To further identify the CRF receptors implicated in the ethanol enhancement of IPSCs, we used CRFR1/CRFR2 antagonists. In seven neurons from WT mice, superfusion of the peptide CRF receptor antagonist D-Phe-CRF12-41 (200 nM) completely blocked the effect of 44 mM ethanol (Fig. 2, A and D). D-Phe-CRF12-41 alone slightly enhanced IPSC amplitudes, but the difference was not significant (P > 0.1). In another six neurons from WT mice, D-Phe-CRF12-41 also blocked the effect of 100 nM CRF (Fig. 2, C and D). The nonpeptide CRFR1 antagonist NIH-3 (LWH-63; 10 μM) (23) also totally blocked the ethanol effects in seven neurons from WT mice (Fig. 2B). In another three neurons from WT mice, NIH-3 also blocked the CRF effect. We also tested the selective nonpeptide CRFR2 antagonist astressin2-B on the ethanol and CRF effects. In WT mice, 3 μM astressin2-B failed to alter the ethanol effect on IPSCs (n = 5; Fig. 2D). In another three neurons from WT mice, astressin2-B also did not alter the CRF effect (Fig. 2, C and D). Astressin2-B alone did not affect IPSCs (Fig. 2, C and D). These data further suggest that CRFR2s are not involved in ethanol enhancement of GABAAergic synaptic transmission in the CeA.

Fig. 2.

CRFR1, but not CRFR2, antagonists block the ethanol and CRF effects. (A) Superfusion of the peptide CRF antagonist D-Phe-CRF12-41 (D-Phe, 200 nM) alone slightly enhanced IPSCs but prevented ethanol enhancement of the IPSCs. After washout of the antagonist, 44 mM ethanol enhanced the IPSCs; the IPSCs were subsequently obliterated by the GABAA receptor blocker bicuculline (Bic, 30 μM). (B) Ethanol (44 mM) enhanced IPSCs in this neuron, with recovery on washout. Subsequent addition of 10 μM NIH-3 (the selective nonpeptide CRFR1 antagonist) did not affect IPSCs but totally blocked ethanol effects. (C) D-Phe-CRF12-41 (200 nM) prevented the CRF effect, but 3 μM astressin2-B (Ast2-B, the selective nonpeptide CRFR2 antagonist) did not alter CRF effects. (D) Pooled data of the effect of D-Phe-CRF12-41 and astressin2-B on GABAA IPSCs in neurons from WT mice. D-Phe-CRF12-41 (200 nM) alone slightly enhanced mean IPSC amplitudes, although the effect was not significant (P > 0.1, n = 6). However, D-Phe-CRF12-41 completely blocked the ethanol and CRF effects. Astressin2-B (3 μM) had no effect on ethanol (44 mM; n = 5) or CRF (100 nM; n = 5) enhancement of IPSC amplitudes in CeA from WT mice.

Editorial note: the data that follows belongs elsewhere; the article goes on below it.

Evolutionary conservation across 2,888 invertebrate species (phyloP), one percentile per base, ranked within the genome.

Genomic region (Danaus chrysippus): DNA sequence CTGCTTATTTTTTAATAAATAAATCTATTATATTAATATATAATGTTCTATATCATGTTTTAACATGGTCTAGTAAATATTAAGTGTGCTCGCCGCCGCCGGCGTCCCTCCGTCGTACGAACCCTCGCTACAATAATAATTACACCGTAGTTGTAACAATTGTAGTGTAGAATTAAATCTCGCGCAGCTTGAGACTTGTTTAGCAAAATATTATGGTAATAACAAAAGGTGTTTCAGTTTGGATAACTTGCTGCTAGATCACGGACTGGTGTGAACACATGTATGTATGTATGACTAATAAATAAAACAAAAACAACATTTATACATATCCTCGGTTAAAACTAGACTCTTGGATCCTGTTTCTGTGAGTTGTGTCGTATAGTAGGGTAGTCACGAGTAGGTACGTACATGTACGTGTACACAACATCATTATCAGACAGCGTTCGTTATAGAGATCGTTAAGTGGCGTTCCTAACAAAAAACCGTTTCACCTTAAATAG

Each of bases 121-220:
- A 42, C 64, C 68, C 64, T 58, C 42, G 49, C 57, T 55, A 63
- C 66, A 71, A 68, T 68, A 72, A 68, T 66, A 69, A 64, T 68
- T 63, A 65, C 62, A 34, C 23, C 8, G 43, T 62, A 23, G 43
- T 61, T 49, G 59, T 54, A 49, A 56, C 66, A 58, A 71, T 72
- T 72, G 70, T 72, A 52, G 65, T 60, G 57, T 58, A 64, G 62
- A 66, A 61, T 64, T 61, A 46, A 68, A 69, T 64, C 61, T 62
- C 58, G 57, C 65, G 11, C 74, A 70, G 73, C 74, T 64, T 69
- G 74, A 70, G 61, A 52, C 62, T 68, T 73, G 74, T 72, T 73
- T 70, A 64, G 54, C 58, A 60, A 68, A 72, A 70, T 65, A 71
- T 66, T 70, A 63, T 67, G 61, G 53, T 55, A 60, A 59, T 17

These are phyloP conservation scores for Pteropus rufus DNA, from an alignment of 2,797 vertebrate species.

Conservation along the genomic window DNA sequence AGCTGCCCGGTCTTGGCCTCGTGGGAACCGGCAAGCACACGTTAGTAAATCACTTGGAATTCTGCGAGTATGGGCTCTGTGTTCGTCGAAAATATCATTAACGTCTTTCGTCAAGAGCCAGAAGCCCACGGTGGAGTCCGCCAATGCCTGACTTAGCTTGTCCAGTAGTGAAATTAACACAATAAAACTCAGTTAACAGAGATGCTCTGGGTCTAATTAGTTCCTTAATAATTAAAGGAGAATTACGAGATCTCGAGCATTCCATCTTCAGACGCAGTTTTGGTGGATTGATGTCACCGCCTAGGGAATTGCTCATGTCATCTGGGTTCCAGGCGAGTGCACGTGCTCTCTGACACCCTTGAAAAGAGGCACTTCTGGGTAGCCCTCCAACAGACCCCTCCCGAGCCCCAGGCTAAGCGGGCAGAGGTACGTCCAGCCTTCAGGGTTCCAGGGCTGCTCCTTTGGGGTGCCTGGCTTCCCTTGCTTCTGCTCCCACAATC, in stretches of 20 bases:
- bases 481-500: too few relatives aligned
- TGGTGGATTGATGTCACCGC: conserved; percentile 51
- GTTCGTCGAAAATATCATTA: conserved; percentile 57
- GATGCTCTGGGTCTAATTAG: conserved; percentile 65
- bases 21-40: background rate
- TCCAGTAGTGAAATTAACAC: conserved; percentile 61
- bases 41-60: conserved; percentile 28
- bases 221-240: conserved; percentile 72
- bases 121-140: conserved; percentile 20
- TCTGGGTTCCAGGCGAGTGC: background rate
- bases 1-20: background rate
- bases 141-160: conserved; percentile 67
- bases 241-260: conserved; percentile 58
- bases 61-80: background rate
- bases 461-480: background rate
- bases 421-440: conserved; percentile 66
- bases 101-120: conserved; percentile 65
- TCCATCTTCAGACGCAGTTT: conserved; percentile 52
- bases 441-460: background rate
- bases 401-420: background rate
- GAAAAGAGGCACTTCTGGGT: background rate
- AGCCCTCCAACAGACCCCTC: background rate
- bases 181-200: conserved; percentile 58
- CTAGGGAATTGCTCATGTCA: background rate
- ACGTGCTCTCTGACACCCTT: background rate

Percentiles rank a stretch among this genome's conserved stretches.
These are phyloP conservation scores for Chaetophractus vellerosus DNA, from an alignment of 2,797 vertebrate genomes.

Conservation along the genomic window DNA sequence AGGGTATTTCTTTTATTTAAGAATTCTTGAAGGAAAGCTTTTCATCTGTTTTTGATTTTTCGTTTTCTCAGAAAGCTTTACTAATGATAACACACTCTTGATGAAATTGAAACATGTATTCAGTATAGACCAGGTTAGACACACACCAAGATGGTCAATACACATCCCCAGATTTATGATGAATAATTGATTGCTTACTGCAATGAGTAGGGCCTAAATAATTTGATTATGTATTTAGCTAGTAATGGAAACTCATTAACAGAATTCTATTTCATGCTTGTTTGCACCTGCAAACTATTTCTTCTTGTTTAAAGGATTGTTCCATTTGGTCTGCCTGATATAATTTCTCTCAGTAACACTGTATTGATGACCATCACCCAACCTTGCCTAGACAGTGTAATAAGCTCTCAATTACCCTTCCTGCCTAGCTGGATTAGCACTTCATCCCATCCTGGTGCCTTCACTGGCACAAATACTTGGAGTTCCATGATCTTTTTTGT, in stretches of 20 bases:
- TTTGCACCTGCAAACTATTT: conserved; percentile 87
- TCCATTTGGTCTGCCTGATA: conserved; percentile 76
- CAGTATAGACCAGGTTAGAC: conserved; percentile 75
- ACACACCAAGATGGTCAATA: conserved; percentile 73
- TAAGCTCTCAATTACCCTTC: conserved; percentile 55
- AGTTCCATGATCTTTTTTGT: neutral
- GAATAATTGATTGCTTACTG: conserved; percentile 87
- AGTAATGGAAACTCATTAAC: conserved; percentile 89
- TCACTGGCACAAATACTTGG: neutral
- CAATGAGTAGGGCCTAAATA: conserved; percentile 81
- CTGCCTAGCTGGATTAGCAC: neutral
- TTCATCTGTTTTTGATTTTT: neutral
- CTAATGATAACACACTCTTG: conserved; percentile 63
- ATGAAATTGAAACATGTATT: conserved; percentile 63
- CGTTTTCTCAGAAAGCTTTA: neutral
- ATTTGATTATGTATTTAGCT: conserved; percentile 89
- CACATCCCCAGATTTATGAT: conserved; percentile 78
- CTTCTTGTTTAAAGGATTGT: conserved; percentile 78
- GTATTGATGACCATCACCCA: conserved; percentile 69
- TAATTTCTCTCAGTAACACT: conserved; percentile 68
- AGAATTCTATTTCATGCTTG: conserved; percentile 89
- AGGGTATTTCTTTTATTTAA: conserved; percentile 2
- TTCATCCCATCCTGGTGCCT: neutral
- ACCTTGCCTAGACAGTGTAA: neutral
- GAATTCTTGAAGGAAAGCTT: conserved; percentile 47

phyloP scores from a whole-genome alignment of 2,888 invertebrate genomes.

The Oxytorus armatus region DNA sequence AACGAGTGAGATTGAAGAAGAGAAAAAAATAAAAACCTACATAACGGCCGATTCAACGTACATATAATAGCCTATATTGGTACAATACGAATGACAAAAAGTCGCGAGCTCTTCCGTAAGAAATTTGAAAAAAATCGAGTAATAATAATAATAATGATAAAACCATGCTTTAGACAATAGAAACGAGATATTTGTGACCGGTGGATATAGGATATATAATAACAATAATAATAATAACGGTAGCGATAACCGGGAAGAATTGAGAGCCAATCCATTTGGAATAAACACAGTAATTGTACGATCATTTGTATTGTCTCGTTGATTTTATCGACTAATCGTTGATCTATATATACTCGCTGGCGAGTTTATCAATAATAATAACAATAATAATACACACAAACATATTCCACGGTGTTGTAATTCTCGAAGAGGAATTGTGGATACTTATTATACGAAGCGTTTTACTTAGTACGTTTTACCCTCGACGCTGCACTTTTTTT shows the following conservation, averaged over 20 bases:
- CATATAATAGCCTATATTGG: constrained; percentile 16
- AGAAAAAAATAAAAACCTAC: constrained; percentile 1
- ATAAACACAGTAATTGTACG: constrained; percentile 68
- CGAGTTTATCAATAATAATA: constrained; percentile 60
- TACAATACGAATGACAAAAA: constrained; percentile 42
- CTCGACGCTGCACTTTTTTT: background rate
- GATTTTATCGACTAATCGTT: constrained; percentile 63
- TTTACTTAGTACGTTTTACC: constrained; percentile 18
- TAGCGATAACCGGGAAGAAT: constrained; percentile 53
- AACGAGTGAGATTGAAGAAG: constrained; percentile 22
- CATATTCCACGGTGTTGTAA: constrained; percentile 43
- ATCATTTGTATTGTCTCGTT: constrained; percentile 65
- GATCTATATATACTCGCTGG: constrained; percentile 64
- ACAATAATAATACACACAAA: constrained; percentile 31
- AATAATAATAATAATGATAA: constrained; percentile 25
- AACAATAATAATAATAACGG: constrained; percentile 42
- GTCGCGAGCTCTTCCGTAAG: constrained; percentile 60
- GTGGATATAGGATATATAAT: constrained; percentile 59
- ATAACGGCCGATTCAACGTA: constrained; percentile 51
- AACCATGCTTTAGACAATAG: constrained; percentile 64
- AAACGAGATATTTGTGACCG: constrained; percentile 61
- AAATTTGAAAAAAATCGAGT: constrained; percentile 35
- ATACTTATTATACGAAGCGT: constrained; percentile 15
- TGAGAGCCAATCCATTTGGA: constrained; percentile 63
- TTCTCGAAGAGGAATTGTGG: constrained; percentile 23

Because ethanol or CRF could act at either pre- or postsynaptic sites to enhance IPSCs (20), we examined paired-pulse facilitation (PPF) of IPSCs by using an interstimulus interval of 50 ms. A reduction of PPF is associated with an increased probability of release (24). In seven neurons from WT mice, both 100 nM CRF and 44 mM ethanol significantly decreased the PPF ratio of IPSCs (Fig. 3, A and B). These data, combined with findings that both CRF (25) and ethanol (20) enhance the frequency of spontaneous IPSCs and inhibitory postsynaptic potentials in rat CeA slices, suggest that CRF increases GABA release from presynaptic sites as ethanol does in rat CeA.

Fig. 3.